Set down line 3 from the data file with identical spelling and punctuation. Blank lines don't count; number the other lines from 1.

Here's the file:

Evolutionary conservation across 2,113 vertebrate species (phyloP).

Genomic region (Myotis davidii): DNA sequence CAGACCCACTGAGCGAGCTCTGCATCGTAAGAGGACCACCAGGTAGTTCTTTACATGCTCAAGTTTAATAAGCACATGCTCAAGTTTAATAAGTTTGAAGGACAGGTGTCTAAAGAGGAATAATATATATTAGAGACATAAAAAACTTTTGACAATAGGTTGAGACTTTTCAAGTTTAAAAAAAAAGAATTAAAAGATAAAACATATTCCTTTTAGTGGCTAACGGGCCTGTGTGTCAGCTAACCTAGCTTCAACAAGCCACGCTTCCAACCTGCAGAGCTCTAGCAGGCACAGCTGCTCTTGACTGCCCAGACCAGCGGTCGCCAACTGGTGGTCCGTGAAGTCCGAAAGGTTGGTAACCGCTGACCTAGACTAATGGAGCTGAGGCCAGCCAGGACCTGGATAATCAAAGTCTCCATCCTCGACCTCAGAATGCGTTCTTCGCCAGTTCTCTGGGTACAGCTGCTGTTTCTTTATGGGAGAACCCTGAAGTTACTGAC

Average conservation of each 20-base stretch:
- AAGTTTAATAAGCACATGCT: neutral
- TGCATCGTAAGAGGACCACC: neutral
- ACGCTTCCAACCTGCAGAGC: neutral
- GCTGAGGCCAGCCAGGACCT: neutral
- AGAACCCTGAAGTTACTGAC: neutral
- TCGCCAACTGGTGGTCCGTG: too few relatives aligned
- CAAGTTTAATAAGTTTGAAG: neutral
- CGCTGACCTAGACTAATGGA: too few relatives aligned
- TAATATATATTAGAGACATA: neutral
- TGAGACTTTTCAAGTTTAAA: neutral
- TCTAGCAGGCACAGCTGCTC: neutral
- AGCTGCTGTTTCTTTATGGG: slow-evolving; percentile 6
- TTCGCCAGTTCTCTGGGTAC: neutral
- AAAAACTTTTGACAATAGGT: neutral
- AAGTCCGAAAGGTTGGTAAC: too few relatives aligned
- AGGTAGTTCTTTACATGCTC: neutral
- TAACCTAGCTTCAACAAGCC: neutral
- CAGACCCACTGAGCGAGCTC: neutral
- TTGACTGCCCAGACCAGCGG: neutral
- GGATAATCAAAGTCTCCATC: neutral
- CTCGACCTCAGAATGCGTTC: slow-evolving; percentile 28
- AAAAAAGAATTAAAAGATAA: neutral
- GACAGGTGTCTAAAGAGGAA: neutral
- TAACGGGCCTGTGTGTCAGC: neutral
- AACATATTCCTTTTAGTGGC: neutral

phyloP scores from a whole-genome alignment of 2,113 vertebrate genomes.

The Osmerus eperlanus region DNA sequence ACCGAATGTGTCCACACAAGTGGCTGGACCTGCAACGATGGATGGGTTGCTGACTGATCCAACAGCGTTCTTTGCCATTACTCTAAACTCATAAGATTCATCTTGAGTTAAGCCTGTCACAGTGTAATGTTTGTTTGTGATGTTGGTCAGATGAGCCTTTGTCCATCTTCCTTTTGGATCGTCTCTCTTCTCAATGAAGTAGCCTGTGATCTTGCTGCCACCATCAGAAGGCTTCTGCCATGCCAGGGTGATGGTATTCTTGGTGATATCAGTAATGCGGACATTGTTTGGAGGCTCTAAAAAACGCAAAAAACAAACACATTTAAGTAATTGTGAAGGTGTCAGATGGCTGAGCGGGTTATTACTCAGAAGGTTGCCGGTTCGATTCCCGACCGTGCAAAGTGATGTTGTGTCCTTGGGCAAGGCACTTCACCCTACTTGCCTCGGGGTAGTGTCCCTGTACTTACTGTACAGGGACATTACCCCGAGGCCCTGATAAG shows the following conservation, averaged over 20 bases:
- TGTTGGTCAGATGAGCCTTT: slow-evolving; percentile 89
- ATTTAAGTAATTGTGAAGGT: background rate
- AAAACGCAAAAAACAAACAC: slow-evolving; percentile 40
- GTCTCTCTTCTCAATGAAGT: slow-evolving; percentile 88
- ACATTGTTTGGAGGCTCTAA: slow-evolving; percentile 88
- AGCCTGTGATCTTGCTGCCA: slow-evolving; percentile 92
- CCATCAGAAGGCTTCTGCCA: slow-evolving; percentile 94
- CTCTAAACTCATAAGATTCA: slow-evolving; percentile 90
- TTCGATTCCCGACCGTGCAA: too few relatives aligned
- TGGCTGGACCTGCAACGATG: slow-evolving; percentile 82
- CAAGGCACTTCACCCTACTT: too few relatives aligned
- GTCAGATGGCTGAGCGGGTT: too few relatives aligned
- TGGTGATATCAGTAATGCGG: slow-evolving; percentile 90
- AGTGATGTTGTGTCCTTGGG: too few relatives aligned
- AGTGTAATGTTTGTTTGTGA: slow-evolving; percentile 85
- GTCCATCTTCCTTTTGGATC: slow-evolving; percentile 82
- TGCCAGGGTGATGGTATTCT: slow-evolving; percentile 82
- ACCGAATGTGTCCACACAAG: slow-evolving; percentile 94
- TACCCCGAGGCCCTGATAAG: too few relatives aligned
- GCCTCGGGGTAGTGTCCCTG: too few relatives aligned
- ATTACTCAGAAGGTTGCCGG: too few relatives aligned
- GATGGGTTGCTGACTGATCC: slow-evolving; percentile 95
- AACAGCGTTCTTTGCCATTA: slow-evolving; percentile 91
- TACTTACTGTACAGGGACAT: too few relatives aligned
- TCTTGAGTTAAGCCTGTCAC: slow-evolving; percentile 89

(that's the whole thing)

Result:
Average conservation of each 20-base stretch: